Saturday, July 29, 2017

Are People Getting Tired of Starbucks? Or Maybe They Can't Afford It? (I Can't!)

Starbucks earnings and sales are down.   Has the trend peaked?

The problem with being trendy is that you are at the mercy of the next trend.  Thus, you keep having to morph your business to catch the next trend or die.   And perhaps that is one reason why Starbucks has morphed from a gourmet coffee shop to an ice cream shop - selling coffee- and tea-flavored ice cream drinks topped with whipped cream and caramel - all with made-up Italian-sounding names.   I don't know what the hell it is they are selling these days, but it sure ain't coffee.

I gave up on Starbucks a long time ago.   When you log every purchase you make on the computer, it gives you time to think about how much you spend and spent.   And when you see a charge for $15 for a trip to Starbucks, you wonder why coffee costs so much.   And back in the 1990's, when Mark go there with his friends from the Real Estate Agency (one of whom would always "forget to bring their wallet") such charges were the norm.

The last time we went to a Starbucks was about a month ago.   We hadn't been in years, but there is one out by the Interstate in a truck stop of all places.   It was pretty much like all the others we've been to over the years.   You go into the place and immediately your anxiety level rises.   The menu is confusing and difficult to discern (by design) and while you are ordering, some Yuppie is trying to elbow you out of the way.   Total lack of personal space.

The clerk (and that's all they are is clerks, not "Baristas") acts like you ruined their day by entering the shop.   They act like making you a cup of coffee is some onerous chore akin to working in a salt mine.  Think about it - have you ever seen a happy and cheerful Starbucks employee?  The video above, which can also be found here, sort of sums up the Starbucks experience, and also illustrates that I am not the only one who finds Starbucks to be a mystifying and unpleasant place to order coffee.

But the cost is the real deal.   Mark likes a coffee in the middle of the afternoon, so we go on the way from the camper storage place.   For a simple "small" coffee, the charge was $2.49.   This may not seem like much, but of course they expect a tip on top of this bringing the total cost to over $3.   If we each ordered a cup, it would be over six dollars, and if one of us had a Latte or other fancy drink, the cost would be over $10.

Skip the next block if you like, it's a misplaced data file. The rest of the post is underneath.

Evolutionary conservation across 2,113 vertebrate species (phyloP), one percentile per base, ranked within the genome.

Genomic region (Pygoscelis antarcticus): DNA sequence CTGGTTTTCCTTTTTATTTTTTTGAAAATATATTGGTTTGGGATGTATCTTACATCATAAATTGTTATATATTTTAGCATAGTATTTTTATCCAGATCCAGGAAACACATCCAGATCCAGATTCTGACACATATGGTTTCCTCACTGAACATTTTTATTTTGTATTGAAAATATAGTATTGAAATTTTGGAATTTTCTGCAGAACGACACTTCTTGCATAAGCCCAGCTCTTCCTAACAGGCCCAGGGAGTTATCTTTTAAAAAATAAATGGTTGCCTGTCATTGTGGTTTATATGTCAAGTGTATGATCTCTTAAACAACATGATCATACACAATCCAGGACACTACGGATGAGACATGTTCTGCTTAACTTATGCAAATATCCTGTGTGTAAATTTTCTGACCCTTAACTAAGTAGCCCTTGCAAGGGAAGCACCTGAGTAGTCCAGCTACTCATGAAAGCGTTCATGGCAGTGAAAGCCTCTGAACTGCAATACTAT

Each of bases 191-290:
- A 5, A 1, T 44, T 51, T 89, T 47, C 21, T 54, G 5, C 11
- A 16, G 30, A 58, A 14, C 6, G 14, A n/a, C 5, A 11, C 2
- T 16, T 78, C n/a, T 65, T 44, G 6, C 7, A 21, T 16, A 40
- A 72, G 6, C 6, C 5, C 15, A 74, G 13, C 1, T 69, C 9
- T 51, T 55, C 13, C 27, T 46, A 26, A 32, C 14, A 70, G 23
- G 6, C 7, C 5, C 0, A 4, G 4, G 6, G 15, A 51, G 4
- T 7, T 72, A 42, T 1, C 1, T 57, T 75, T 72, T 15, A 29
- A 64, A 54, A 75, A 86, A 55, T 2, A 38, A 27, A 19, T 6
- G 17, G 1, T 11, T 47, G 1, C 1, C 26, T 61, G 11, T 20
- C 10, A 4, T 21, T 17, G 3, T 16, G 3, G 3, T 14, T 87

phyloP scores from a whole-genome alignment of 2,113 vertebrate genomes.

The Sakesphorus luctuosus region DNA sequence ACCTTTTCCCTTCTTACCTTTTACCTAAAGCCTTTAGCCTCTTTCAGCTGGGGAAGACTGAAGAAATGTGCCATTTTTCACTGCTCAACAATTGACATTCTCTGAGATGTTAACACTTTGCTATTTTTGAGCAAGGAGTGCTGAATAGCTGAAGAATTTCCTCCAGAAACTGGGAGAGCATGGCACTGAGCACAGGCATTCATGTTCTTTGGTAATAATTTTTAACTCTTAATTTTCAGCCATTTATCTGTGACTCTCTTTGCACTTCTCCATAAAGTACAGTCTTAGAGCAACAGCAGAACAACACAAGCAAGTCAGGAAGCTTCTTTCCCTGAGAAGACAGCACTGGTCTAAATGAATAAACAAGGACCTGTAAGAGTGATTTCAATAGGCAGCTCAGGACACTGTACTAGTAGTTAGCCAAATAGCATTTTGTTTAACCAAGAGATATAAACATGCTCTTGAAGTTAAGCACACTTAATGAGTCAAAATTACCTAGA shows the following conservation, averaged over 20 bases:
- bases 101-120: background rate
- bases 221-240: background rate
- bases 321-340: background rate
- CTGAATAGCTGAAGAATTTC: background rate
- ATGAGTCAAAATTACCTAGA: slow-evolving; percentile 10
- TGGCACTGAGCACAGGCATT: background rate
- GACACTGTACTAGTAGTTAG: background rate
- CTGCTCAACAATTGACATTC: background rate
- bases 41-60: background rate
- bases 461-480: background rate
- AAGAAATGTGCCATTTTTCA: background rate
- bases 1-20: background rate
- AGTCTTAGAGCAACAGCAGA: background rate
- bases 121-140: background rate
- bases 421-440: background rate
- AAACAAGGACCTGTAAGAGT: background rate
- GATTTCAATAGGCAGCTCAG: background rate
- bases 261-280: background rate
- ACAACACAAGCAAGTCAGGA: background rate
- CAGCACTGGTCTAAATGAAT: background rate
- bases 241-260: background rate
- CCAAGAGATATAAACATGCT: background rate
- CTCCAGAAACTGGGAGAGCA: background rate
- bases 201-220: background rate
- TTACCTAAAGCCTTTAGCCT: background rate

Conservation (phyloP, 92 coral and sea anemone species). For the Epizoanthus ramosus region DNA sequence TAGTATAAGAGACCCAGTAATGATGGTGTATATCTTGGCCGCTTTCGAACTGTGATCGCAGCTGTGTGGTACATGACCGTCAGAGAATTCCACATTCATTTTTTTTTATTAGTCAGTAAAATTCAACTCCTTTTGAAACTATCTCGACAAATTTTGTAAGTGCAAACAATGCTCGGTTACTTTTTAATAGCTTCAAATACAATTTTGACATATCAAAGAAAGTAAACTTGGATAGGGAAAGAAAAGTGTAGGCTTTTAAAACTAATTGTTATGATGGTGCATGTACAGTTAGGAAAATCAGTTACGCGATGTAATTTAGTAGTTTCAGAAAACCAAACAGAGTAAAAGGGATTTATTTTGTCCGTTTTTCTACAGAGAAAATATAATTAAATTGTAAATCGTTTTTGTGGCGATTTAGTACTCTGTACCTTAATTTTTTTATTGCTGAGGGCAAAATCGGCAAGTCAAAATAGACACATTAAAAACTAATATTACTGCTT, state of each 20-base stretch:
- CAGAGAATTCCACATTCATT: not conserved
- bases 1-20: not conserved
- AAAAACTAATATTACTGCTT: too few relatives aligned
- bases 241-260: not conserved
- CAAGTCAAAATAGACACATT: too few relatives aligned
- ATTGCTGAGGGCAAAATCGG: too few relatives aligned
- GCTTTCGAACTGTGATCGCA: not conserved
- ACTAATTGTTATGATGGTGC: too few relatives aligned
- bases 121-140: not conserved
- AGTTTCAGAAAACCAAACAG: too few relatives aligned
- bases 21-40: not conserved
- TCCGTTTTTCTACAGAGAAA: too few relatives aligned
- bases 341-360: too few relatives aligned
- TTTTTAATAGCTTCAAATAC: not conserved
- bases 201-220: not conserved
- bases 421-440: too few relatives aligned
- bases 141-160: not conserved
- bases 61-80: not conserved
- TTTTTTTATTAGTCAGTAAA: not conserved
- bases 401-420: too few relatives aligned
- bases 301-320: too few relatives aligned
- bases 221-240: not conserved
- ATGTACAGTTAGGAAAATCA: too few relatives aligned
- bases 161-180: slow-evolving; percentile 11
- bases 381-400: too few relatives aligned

I can buy a pound of coffee for less than that.

I have noted time and time again in this blog that the middle-class was not "robbed" by the 1%'ers  but rather gave all their money away to them by doing stupid things like buying status cars, status clothes, status shoes, status phones, status food, and status coffees.   I know many middle-class people in this country who would not think of waiting until they get home to have a coffee, but instead indulge themselves with a $5 drink at Starbucks.   And on the way home, they stop off at Whole Foods or some other "upscale" luxury food market because that is where people of their caliber shop.    Shop with those hoi polloi at Wal-Mart?   Never!  In fact, they've never been inside!

Perhaps this attitude is wearing off.  Or perhaps the "cocooning" predicted by Faith Popcorn has finally kicked in.  With so many people staying at home, working from home, or never traveling far from home, the opportunity to shop at a Starbucks has diminished.   If you have stopped going to the mall to buy shoes, but instead shop online, then the Starbucks next to the mall loses your business, along with the food court.   Some are calling this the Amazon Effect, but I would not be so grandiose.

Perhaps people are realizing that spending $5 a day at Starbucks, over a 45-year working lifetime, could mean $557,996.97 in your retirement account.

In any event, same store sales at Starbucks are off, and earnings are only holding steady because of increased business in China.   But of course, as every other American company has found out, once you start making money in China, they copy your business model, and then the Communist Party finds some way to accuse you of malfeasance, and your business is ripped out from under you.  GM should keep this in mind with its two-state solution (China and US) for sales.

The problem for Starbucks is that they are not selling oxygen.   They are not selling something that you need to live and thus are always at the mercy of the next economic downturn (coming soon to a country near you!).  As we learned from the last recession, the first thing people drop when the shit hits the fan is discretionary spending - things like entertainment, casinos, restaurant meals, and overpriced coffee drinks.

"Earnings Week" this month has been an interesting beast.  Many companies are reporting higher than expected earnings or at least meeting earning targets.   But with each report is that damn asterisk, noting one-time charge-offs, tax situations, or growth in other markets.   The Trump Recession will happen, not necessarily because of anything Trump does, but because business is cyclical and we are due for one.   But given what Trump is prone to doing, I suspect he will exacerbate the next recession, which does not bode well for the 2018 election, at least for the GOP.